'Eco-Capitalist' Presentation Will Highlight Earth Week Activities At Ithaca College

ITHACA, NY — The cofounder and CEO of organic plant food maker TerraCycle — which has been called “the most eco-friendly company in America” — will give an Earth Week presentation at Ithaca College on Thursday, April 23. The talk by Tom Szaky, titled “TerraCycle: Revolution in a Bottle,” will be held at 7:00 p.m. in Textor 102. It is free and open to the public.

Szaky will also sign copies of his just-released book, “Revolution in a Bottle: From Worm Poop to a Garbage Empire That Is Redefining Green Business,” which will be available for sale at the event. The book tells the story of how Szaky, while a freshman at Princeton, collected dining hall garbage, fed it to worms, and turned the resulting waste products into liquefied plant food packaged in recycled soda bottles. Less than five years later, TerraCycle Plant Food is now available in every Wal-Mart, Home Depot and Whole Foods store in the country.

A 2006 cover story in “Inc.” magazine called TerraCycle “the coolest little start-up in America.” Szaky calls himself an “eco-capitalist” because his company is for-profit yet approaches every task from an eco-friendly perspective. In addition to plant food, TerraCycle’s products include garbage cans made from crushed computers and handbags made from recycled energy bar wrappers and juice pouches. The company’s business plan is simple: recycle stuff that people don’t value — or in many cases value negatively — into usable products.

Szaky’s presentation is the first in the new “Commit to Change” speaker series, funding for which was provided by a major grant awarded to the Ithaca College Environmental Studies Program by the HSBC in the Community (USA) Inc. Foundation.

The Ithaca College Environmental Society (I.C.E.S.) is sponsoring a number of additional Earth Week events, all of which are free and open to the public.

Monday, April 20

Environmental Film Screenings
10 a.m.–4 p.m., Clark Lounge, Egbert Hall

 Clean Energy Panel
5–7 p.m., Ithaca Falls Room, Egbert Hall

 Tuesday, April 21

Here’s To the Long Haul
7–9 p.m., Park Hall Auditorium
Cofounders Willie Dodson and Joe Overton, along with guest musicians and activists, make up the Appalachian string band/teaching team Here’s To the Long Haul. Their traditional arrangements celebrate the culture and life of the mountains while their original songs tell stories of everyday people standing up to the environmental harm being done by mountaintop coal mining.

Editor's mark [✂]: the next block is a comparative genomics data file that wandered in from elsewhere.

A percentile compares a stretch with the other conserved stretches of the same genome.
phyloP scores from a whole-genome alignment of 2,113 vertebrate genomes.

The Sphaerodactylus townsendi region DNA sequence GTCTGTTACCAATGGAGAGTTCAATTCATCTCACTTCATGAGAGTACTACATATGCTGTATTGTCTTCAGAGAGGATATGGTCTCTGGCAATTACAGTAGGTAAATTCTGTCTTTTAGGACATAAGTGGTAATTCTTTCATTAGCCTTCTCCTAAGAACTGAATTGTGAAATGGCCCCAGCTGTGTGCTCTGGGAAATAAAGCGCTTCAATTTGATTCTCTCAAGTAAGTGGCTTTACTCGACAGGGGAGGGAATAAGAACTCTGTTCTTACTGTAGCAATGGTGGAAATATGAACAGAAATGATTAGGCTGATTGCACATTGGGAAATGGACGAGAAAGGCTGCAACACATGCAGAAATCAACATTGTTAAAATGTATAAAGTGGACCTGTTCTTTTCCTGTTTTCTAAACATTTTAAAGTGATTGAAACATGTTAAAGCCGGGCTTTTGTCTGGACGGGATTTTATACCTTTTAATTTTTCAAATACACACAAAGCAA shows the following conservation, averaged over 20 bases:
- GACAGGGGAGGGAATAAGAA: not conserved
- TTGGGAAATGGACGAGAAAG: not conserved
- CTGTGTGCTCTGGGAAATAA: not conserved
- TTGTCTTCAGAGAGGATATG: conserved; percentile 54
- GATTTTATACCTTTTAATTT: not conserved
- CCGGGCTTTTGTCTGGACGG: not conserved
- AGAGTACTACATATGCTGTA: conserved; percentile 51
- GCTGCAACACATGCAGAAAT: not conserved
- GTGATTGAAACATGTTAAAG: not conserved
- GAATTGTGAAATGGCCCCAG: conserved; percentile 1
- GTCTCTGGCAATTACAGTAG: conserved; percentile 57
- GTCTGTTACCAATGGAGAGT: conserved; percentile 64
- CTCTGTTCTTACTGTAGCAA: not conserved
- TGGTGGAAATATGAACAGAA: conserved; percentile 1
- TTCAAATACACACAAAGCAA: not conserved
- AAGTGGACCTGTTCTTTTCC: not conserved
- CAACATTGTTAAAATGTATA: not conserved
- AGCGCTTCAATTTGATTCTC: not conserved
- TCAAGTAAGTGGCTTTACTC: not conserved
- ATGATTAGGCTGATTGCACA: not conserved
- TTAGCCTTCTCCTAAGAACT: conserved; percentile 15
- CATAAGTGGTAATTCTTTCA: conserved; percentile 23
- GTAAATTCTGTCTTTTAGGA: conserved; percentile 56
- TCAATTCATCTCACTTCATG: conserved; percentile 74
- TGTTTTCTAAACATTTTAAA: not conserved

Wednesday, April 22

Environmental History Class Presentations
7–9 p.m., History Center of Tompkins County, 401 East State St.
Student teams in the History of American Environmental Thought class taught by assistant professor of history Michael Smith will present the results of their research projects on local environmental history.

 Thursday, April 23

CSA Fair
10 a.m.–3 p.m., Clark Lounge, Egbert Hall
Farms practicing Community Supported Agriculture (CSA) will offer summer shares to students, faculty and staff. CSAs are communities of individuals who pledge support to a farm operation so that the growers and consumers share the risks and benefits of food production.

 Sustainability Café: Sustainably Conscious Investing
Noon–1 p.m., Room 301, Park Center for Business and Sustainable Enterprise
Greg Pitts of Ecolibrium Financial Planning and Greg Garvan of Money with a Mission, both members of the First Affirmative Financial Network, will discuss the various components of social investing and how you can get involved.

 Vegetarian Teach-in
7:30–9 p.m., Taughannock Falls Meeting Room, Egbert Hall
Come to the vegetarian teach-in to experience some tasty and healthy food and a discussion by members of the famous Moosewood Restaurant and the Farm Sanctuary, an animal rehabilitation center located in Watkins Glen.

 Friday, April 24

“A Drop of Life”
7–11 p.m., Textor 101
Shalini Kantayya, one of the finalists on the reality show “On the Lot,” will screen and discuss her film “A Drop of Life.” Set in the near future, the film is the story of two women — a village teacher in rural India and an African American corporate executive—  whose disparate lives intersect when they are both confronted with lack of access to clean drinking water.

For more information on I.C.E.S. Earth Week events, contact Nathonn Bates at

Originally published in News Releases: 'Eco-Capitalist' Presentation Will Highlight Earth Week Activities At Ithaca College.

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